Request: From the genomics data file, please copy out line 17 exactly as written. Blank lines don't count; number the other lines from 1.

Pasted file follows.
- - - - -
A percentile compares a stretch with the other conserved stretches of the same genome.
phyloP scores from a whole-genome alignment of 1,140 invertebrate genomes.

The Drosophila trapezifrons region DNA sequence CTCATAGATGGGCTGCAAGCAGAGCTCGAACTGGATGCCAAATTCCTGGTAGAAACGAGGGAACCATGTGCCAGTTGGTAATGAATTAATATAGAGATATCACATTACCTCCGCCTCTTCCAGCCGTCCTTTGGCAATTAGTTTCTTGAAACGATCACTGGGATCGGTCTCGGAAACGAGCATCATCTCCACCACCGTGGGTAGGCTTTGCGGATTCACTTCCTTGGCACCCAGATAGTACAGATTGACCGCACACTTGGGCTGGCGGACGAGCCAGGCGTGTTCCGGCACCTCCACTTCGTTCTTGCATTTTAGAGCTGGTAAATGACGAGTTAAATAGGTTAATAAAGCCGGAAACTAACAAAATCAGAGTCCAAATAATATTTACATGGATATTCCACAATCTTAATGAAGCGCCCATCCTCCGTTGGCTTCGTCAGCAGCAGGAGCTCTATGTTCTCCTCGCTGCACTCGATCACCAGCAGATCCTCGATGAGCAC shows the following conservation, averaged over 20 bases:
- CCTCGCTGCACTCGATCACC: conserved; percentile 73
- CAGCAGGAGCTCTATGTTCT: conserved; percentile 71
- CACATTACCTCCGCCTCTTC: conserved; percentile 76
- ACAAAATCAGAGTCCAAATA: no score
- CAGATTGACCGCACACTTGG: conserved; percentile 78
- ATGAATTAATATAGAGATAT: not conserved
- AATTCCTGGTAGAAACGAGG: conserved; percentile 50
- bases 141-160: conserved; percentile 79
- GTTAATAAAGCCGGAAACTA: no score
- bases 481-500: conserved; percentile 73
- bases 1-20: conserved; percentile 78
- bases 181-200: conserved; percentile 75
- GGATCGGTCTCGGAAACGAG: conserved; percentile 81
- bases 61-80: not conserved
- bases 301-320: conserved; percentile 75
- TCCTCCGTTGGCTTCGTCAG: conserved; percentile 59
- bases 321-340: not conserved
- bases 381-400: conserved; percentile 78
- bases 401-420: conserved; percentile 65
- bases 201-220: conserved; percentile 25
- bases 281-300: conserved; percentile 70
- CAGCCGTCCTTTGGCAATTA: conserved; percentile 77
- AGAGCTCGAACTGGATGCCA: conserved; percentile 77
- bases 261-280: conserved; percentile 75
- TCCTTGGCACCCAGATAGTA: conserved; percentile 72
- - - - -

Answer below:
- bases 61-80: not conserved